Czech actor, writer, director and publisher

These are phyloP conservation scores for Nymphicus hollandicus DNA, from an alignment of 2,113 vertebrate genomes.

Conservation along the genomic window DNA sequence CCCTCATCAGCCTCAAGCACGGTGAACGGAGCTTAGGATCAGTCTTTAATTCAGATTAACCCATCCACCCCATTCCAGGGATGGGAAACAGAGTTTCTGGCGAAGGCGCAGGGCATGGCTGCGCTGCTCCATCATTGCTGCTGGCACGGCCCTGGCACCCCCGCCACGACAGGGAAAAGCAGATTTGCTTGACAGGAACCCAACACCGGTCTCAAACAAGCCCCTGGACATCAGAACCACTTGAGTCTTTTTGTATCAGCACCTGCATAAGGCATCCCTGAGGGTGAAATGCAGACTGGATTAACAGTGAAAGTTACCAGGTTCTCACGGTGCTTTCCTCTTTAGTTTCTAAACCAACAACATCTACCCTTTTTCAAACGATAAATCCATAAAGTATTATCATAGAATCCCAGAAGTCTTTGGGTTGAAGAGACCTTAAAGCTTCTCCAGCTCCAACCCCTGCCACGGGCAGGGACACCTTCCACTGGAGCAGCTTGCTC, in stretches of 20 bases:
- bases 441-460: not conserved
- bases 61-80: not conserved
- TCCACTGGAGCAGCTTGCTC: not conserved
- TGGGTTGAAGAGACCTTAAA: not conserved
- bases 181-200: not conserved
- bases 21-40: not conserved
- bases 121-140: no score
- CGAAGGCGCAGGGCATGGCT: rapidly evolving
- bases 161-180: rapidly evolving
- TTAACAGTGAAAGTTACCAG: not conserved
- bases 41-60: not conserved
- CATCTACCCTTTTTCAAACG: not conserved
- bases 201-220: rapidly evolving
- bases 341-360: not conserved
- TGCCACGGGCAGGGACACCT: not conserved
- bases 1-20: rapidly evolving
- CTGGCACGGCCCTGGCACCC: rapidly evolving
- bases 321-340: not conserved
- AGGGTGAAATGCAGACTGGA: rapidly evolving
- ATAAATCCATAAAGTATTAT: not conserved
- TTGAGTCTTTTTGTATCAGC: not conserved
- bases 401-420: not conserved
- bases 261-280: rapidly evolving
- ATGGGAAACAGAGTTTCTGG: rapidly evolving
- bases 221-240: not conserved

Chiefly known as a highly popular comic actor, Svab-Malostransky was a man of many talents whose film career unusually lasted from the pionneering days of 1898 to 1932. First working in a Prague bookshop after leaving school, he then set up his own business publishing postcards and songs. He also developed a career as a café performer and in June 1898 he starred in three comic shorts made by the first Czech filmmaker Jan Krizenecky: Dostavencicko Ve Mlynici (Appointment at the Mill), Plac a Smich (Tears and Laughter) and Vystavni Parkar a Lepic Plakatu (The Billsticker and the Sausage Vendor). Sustaining a career on both stage and film that included work with Antonin Pech, founder of the first Czech film company Kinofa (1908), he went on to become actor manager of Prague's Svanda Theatre in 1915, while continuing his publishing career. As well as acting, he wrote film scenarios and on occasion directed, combining all three talents in such films as The Five Senses of Man (1912) and Live Corpses (1921).